she/herKim Hachiya is a 1977 University of Nebraska-Lincoln graduate with a degree in Journalism. After a newspaper career, she joined the university in 1988, working in University Communication as an editor, news-writer, speechwriter and public relations specialist. She also worked for NET as a magazine editor and PR specialist. She retired in 2014, and is a free-lance writer and editor; she also is engaged in a number of volunteer projects for UNL Emeriti and Retirees Association, Leadership Lincoln, and the Scottsbluff Japanese Hall museum project. She is the principal author of “Dear Old Nebraska U,” published in 2019 by the University of Nebraska Press in celebration of the university’s 150th anniversary. In 2019, she earned a Master Naturalist certification from the University of Nebraska. Her affiliation with Platte Basin Timelapse project involves editing. Kim is a fifth generation Nebraskan. She and her spouse, Tom White, enjoy the company of three pugs and a cat.
Copy Editor & Author
Born and raised in Nebraska Melissa Amateis grew up on a farm near Bridgeport, Nebraska. She holds a BA in history from Chadron State College and an MA in history from the University of Nebraska–Lincoln. Amateis is the editorial assistant for Great Plains Quarterly and Great Plains Research, the two academic journals produced by the Center for Great Plains Studies, and is the author of Nebraska POW Camps: A History of World War II Prisoners in the Heartland (The History Press: 2014). She lives in Lincoln with her daughter.
Brooke spent her childhood exploring Omaha's creeks and waterways, sketching birds and bugs in journals, and on the corners of school notebooks. During her undergrad at UNL, she connected with the Platte Basin Timelapse project through a digital imaging class taught by Mike and Mike. While watching time change things at a wetland north of Lincoln, Brooke discovered that her passion for the outdoors, education, and art could merge in a powerful way. Brooke aims to inspire others to get out and discover the wildlife that is a lot closer to home than we might first think!
he/himDakota grew up in the North Bottoms of Lincoln, Nebraska where he first fell in love with nature. Family trips in the summers took him across the vast western states through some truly beautiful landscapes, always yearning to live somewhere else. But all along his home had been waiting, tugging him closer revealing ever so slowly fascinations of our unique natural world he could only dream about. Dakota will be staring as a graduate student with us in the fall working on the wetlands of Nebraska. He hopes by sharing what makes a place special that others will be in awe of such beauty, right under their noses.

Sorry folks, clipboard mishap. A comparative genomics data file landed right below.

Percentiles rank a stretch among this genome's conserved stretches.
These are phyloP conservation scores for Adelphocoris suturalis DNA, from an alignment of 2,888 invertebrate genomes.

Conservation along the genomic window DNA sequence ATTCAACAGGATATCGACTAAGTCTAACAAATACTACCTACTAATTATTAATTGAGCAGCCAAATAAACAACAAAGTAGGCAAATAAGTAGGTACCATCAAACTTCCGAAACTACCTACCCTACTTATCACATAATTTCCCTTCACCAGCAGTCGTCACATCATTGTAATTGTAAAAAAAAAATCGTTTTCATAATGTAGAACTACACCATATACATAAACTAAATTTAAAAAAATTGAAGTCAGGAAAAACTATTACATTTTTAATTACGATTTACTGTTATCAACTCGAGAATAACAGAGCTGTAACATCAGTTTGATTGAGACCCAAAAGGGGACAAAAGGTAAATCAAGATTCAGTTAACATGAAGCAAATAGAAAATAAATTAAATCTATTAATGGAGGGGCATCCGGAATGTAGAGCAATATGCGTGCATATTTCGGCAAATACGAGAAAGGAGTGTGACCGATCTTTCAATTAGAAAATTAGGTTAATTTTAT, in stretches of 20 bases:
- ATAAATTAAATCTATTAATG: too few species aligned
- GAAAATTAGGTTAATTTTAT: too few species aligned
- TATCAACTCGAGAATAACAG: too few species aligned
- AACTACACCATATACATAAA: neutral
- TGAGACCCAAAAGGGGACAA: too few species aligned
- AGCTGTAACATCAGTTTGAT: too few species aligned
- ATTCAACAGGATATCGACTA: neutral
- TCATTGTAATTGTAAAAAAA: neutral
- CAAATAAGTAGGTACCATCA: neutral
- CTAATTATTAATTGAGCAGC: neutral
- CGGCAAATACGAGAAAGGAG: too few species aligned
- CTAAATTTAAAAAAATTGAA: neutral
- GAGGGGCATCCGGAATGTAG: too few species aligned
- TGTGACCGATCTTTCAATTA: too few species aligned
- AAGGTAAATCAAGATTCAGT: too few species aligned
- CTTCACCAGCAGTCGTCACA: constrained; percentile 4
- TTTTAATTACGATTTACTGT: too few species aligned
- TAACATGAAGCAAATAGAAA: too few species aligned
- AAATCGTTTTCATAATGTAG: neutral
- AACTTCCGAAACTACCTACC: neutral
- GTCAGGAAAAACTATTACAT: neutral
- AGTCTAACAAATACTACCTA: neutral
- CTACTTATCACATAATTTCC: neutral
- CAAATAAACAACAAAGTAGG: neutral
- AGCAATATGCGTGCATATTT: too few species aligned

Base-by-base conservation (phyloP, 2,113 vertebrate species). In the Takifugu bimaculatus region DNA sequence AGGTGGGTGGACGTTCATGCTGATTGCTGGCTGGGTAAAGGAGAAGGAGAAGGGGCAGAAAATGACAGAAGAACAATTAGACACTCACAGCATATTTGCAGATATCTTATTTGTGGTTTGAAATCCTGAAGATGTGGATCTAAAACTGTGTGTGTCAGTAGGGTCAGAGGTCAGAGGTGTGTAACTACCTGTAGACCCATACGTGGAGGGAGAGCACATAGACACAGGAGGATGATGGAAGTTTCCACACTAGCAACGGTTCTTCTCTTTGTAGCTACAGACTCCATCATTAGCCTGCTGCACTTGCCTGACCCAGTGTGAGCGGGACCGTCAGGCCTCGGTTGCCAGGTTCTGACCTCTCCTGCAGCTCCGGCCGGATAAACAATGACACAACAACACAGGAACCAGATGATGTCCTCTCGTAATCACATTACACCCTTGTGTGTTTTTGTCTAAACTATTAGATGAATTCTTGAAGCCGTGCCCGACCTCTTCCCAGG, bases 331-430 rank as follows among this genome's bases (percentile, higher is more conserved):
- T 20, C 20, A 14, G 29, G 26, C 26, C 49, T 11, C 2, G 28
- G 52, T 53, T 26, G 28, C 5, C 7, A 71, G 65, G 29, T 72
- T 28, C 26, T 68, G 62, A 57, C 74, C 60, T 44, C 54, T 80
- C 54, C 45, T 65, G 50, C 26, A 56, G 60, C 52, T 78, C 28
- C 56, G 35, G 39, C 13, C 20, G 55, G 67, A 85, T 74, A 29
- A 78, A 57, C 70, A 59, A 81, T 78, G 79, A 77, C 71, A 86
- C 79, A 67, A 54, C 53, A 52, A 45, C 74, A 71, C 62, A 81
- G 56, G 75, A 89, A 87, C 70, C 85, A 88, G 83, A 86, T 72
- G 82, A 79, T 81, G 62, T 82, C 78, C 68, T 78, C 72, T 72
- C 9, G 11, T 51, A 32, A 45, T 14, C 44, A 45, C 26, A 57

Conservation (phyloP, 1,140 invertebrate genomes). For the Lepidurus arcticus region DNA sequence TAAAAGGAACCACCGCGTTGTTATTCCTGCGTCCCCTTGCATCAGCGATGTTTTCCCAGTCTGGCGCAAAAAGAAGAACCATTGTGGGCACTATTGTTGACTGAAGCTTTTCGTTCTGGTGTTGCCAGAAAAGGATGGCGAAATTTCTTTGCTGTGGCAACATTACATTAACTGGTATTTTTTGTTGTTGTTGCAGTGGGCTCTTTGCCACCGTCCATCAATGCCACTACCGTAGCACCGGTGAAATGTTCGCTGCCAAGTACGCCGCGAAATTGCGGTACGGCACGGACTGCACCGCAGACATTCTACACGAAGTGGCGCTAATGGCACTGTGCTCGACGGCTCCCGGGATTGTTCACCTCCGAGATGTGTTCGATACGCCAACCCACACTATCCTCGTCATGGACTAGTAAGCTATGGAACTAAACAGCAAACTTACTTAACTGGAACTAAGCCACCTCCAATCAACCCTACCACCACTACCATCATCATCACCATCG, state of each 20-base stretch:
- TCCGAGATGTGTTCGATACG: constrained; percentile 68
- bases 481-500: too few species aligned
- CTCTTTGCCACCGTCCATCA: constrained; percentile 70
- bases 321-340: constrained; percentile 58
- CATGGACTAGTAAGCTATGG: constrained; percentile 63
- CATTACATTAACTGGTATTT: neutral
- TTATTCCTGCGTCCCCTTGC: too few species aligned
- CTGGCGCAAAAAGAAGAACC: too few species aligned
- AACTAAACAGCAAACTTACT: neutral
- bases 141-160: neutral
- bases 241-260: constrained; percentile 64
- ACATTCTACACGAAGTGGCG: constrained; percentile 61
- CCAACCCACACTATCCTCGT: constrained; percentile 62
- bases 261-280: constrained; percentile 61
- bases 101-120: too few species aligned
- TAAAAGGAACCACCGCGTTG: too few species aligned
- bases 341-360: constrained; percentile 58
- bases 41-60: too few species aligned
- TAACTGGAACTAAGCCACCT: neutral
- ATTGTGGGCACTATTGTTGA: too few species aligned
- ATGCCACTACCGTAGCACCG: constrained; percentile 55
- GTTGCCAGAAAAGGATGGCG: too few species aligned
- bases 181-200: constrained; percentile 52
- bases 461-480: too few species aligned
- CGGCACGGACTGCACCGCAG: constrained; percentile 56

Story Producer Intern
she/herElsie was born and raised in Omaha, Nebraska and is currently receiving a degree in journalism and minors in communication studies and human rights and humanitarian affairs. Elsie has felt initially drawn to the Platte Basin Timelapse story producer internship because of her work with Mike Forsberg and Mike Farrell in classes at UNL. She is incredibly excited to learn more about the environment and habitat she has grown up in.
he/himFavian is a junior at the University of Nebraska-Lincoln where he majors in Advertising and Public Relations and also minors in Environmental Studies and Spanish. Originally from Toppenish, WA, Favian’s family moved to Crete, NE where he spent most of his life. Growing up, he has always had an interest in science and astronomy. As he continued his studies at UNL, he grew a great passion for the environment and sustainability. He wants organizations and companies that contribute to the greater good to gain more recognition and support. He hopes that he can create a bigger audience for the time-lapse project to showcase the importance of work the people are doing to conserve our waterways.
News & Events Intern
she/herLena is a junior at UNL majoring in Fisheries and Wildlife and Journalism. She grew up north of Lincoln on an acreage with a pond, a prairie, and plenty of pets. This place was the first of many where she cultivated an appreciation for the environment. This was also the place where a love for capturing the outdoors through photos and writing began to bloom. She is excited to share stories of other natural places and nurture the same appreciation in others. Lena will be taking over as PBT's newest news and events intern on May 9, 2020.
Social Media Intern
she/herMeg is currently a junior at the University of Nebraska-Lincoln studying journalism and minoring in communications and environmental studies. Born and raised in Nebraska, she has always had an appreciation for its simple beauty. Taking photos of the nature around her inspired her passion for photography and for the environment. Using her skills as a visual storyteller, she is excited to share her love of Nebraska’s beauty and conservation with others. Meg will be taking over as PBT's newest social media intern on May 9, 2020.